Then a pair of black birds of about the same size flew across the street and landed on top of a water tank. "Crested Mynas!" I yelled as took several shots at the one perched in plain view.

Both birds took off soon after. We returned our attention back to the rooftop hoping that the thrush would return. That was when my wife saw a pair of Chestnut Munias gathering some nesting material from a clump of bamboos in front of us.

We saw the Blue Rock Thrush again when we tried to look for it at the next street. However, it was on a rooftop that was even higher and farther from where we were. Did I say even more backlit than before? We gave up on the migrant bird and walked back to Fordham. Cynthia heard a twittering noise. "There's a bird up there," she said, pointing to the leafy tree at the side of the road. I looked and was thrilled to see a Pied Triller! That was the first time we've seen this species in our neighborhood. 

Then two Black-naped Orioles made a pass over. One of them stopped by to take a look at us before joining its companion.

As we neared the corner of Fourth and Fordham, my wife pointed to a palm tree two blocks away. "There's a colasisi there," she assured me. I looked through my long lens and sure enough, there was indeed a Philippine Hanging Parrot living up to its name and screaming at the Yellow-vented Bulbul perched on the palm stalk across from it. We tried getting closer but somehow the said palm tree was not visible because it was behind a tall house. The colasisi could only be seen from Fordham because this street was on a higher level than the one two blocks from here.

It was almost 8 am and we both were sweating from all that bird chasing. As we slowly walked towards our home, we were so glad that we had that exciting Fordham moment when some not so common birds showed up for us.

Monday, February 15, 2016


Our birder friends from Hong Kong: Wilson Dring and his wife, Peggy; Allwatin Choi and his wife, Grace, flew in to the Philippines for specific reason: to photograph the endemic Spotted Wood Kingfisher. They failed in this endeavor two years ago and now because of the presence of this species in nearby University of the Philippines' campus in Diliman, they are hoping to be successful this time around. Since our friend, Peter Ting, was not feeling well that Saturday, we readily guided our guests to the "frogs" area where the kingfisher had been seen recently.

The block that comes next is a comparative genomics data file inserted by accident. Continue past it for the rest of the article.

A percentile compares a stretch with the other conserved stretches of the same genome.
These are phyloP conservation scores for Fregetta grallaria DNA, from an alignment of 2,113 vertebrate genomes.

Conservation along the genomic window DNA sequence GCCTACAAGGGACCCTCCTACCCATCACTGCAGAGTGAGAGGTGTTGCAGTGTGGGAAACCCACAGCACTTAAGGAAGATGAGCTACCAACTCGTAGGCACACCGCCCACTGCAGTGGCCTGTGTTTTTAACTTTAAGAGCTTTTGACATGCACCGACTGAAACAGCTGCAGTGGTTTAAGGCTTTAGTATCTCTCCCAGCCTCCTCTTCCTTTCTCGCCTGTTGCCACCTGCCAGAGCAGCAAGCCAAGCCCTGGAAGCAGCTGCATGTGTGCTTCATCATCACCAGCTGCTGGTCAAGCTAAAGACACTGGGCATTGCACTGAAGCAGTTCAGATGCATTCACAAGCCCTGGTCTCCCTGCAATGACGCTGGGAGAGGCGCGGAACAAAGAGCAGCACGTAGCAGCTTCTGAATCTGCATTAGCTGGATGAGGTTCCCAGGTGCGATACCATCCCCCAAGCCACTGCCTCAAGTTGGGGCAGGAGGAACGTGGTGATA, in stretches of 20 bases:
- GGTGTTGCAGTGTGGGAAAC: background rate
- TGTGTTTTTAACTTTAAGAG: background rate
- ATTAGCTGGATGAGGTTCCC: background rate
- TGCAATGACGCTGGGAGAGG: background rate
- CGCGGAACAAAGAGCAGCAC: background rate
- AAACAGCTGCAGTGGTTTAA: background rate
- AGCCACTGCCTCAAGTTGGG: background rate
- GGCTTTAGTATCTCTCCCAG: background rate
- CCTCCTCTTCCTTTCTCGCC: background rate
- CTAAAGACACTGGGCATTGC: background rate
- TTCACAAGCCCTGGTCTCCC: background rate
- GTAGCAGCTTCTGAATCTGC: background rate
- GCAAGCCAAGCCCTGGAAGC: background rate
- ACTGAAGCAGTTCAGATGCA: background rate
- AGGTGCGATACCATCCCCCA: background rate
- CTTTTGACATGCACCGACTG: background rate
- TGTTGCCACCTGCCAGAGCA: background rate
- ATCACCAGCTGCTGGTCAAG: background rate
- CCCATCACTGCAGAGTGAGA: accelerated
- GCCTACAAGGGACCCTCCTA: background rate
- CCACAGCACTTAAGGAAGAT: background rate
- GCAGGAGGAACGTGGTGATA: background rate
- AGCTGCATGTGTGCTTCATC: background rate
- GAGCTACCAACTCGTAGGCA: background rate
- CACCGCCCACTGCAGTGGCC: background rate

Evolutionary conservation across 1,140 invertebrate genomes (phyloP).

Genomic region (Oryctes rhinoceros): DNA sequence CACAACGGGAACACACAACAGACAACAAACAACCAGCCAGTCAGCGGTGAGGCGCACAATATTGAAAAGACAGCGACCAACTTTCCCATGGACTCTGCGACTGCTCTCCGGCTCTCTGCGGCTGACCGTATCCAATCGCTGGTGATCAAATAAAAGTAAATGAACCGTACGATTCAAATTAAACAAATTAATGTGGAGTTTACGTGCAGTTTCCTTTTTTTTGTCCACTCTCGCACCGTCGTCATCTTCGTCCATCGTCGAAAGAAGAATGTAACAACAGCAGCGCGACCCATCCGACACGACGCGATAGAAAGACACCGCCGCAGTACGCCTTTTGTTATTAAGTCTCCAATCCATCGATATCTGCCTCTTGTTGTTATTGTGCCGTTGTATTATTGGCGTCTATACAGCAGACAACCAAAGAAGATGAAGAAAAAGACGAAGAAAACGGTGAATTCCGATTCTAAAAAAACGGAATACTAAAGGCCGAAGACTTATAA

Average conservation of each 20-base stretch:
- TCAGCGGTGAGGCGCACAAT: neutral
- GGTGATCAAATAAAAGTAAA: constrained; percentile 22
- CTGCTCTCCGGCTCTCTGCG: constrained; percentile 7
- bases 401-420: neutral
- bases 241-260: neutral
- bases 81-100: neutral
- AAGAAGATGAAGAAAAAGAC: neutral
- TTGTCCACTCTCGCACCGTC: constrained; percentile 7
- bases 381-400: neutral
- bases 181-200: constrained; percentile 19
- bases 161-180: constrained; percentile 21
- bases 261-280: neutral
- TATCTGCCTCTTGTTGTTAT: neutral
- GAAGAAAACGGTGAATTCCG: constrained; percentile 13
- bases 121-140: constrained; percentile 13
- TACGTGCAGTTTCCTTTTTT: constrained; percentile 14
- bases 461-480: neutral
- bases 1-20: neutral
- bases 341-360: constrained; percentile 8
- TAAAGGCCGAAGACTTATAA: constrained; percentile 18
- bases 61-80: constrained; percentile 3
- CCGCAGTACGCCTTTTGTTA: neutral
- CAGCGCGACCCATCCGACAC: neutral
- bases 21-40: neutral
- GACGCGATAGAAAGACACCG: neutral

After a hearty lunch at Cafe Via Mare, we proceeded to the area where our target bird hangs out. As soon as we arrived at the place, I saw the kingfisher fly towards the wooded part. As our friends were putting their photography gears in place, Wilson yelled, "kingfisher!" Not even five minutes have passed since we got there and the Spotted Wood Kingfisher had already been spotted by our friends. For about two hours the friendliest Actenoides lindsayi posed for us.

While our friends from Hong Kong were having a field day photographing their target bird, Cynthia and I scouted the area hoping to see the Philippine Hawk Cuckoo. We dipped on that but got two new friends in return. Brothers Leo and Dennis were looking for the Philippine Scops Owls and we gladly showed them where the nocturnal birds were snoozing. Unfortunately, the owls were so well hidden behind the bamboo clump that it was impossible to get pictures of them. 

At around 4 pm, we had to call it day. Our visitors still had to check in to their hotel and take a much needed rest inasmuch as they've been awake since the early morning hours. It was a happy day for all of us. Wilson, Peggy, Allwatin and Grace all got what they came here for and we were glad that they did.

Sunday, February 07, 2016

The Dark Side

No, this has nothing to do with Star Wars. Or that I am considering switching to Nikon (heaven forbid!). Allow me to begin the story in a more dramatic way:

It was a dark and gloomy morning. The gray clouds that covered the skies were a portent of something dreary. 

Suddenly a bird perched on a wire right next to us! A dark colored bird silhouetted against a dark background. A photographer's worst nightmare! The male Pied Bush Chat was the first of our dark-sided shots.

A few meters from the Bush Chat was a Spotted Dove desperately hoping for the sun to dry up its feathers.

Further down the road a Striated Grassbird did a ballet split as it turned to look at us as if saying "tough luck, guys!"

Perhaps it was the gloom of the day that doomed our photographic endeavors. Our favorite subjects in this place, the Scaly-breasted Munias, were here alright.  Lots of them, as usual. And yes, we only saw the dark sides of these tiny, active birds.

An hour and a half later, tiny raindrops appeared on our windshield. Our birding day was over.